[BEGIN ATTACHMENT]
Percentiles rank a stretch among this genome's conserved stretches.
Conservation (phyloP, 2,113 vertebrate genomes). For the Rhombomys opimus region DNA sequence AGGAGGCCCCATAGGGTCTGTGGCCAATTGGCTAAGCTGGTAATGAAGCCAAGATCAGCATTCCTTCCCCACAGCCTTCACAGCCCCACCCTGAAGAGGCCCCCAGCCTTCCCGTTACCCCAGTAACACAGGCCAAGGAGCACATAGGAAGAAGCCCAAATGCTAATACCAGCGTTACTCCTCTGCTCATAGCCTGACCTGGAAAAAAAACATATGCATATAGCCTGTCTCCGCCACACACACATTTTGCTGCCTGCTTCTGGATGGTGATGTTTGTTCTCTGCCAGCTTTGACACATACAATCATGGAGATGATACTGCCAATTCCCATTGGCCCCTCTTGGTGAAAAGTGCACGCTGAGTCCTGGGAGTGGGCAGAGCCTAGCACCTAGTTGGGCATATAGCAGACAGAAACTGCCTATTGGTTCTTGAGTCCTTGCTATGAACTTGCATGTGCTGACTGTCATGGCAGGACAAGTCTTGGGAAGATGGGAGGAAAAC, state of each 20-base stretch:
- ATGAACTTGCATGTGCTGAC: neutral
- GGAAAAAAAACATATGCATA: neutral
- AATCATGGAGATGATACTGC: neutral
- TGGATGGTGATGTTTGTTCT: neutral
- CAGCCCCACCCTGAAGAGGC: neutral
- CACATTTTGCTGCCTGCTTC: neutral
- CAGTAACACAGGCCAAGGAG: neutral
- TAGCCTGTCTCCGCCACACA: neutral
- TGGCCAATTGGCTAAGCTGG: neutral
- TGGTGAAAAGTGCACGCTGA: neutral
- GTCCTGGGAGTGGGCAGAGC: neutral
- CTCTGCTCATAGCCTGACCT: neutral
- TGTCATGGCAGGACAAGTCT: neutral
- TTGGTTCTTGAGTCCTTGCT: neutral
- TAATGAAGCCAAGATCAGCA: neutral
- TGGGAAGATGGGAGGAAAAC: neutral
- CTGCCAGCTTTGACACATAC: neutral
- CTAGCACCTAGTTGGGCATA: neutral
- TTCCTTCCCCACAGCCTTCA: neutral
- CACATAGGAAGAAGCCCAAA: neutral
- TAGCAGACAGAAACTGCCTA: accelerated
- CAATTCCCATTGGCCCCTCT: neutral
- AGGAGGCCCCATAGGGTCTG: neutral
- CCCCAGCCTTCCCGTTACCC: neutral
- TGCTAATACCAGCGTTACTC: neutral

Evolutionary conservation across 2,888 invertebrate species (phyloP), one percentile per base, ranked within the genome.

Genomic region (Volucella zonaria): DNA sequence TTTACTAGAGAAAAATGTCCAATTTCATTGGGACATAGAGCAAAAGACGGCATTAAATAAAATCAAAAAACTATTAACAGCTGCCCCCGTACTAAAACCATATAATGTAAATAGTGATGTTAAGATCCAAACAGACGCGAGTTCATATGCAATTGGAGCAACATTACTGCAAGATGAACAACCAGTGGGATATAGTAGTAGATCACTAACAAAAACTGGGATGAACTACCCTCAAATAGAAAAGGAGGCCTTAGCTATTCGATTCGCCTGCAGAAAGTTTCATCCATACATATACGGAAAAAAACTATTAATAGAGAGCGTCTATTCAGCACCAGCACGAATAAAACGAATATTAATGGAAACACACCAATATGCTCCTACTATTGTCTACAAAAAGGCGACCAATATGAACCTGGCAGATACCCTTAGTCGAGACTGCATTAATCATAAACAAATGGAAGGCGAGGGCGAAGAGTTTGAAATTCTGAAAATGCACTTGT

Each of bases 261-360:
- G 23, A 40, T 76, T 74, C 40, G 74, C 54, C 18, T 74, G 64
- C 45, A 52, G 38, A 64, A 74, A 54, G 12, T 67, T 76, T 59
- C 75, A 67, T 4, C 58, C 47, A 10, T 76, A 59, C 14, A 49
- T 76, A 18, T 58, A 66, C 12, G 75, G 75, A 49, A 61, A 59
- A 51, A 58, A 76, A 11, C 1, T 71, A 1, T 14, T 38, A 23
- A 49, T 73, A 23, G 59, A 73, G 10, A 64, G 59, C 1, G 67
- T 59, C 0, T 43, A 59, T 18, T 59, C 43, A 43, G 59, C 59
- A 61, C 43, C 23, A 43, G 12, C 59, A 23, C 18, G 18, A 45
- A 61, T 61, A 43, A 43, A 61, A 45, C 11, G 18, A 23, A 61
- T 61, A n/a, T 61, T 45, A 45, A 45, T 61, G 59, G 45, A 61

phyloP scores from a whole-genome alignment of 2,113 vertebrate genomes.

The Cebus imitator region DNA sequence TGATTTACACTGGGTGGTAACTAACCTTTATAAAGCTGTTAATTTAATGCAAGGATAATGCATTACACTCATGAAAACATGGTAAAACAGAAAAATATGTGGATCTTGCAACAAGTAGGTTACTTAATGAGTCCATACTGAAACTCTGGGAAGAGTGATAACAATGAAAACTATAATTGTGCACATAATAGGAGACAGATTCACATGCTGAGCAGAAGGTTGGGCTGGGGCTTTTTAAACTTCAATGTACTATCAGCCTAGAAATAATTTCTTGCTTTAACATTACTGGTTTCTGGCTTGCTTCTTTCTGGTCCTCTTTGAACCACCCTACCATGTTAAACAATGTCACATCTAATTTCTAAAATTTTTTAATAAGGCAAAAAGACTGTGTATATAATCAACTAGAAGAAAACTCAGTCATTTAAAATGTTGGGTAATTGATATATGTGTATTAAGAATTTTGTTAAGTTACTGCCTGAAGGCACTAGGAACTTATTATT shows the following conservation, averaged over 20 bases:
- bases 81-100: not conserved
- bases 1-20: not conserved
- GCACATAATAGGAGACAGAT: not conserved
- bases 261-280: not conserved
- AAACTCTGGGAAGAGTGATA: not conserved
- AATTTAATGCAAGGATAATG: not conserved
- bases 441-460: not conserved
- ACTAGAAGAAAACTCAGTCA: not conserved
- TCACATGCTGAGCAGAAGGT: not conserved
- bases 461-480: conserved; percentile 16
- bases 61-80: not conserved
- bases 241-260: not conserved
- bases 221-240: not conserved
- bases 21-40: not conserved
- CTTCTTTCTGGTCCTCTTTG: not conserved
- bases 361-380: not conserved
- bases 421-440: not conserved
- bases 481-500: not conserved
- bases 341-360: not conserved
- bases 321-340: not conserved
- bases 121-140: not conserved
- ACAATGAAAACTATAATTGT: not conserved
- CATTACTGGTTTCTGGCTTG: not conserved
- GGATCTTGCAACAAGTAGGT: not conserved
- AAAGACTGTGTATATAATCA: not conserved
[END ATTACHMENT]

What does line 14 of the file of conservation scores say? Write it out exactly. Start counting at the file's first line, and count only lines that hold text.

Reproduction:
- CTCTGCTCATAGCCTGACCT: neutral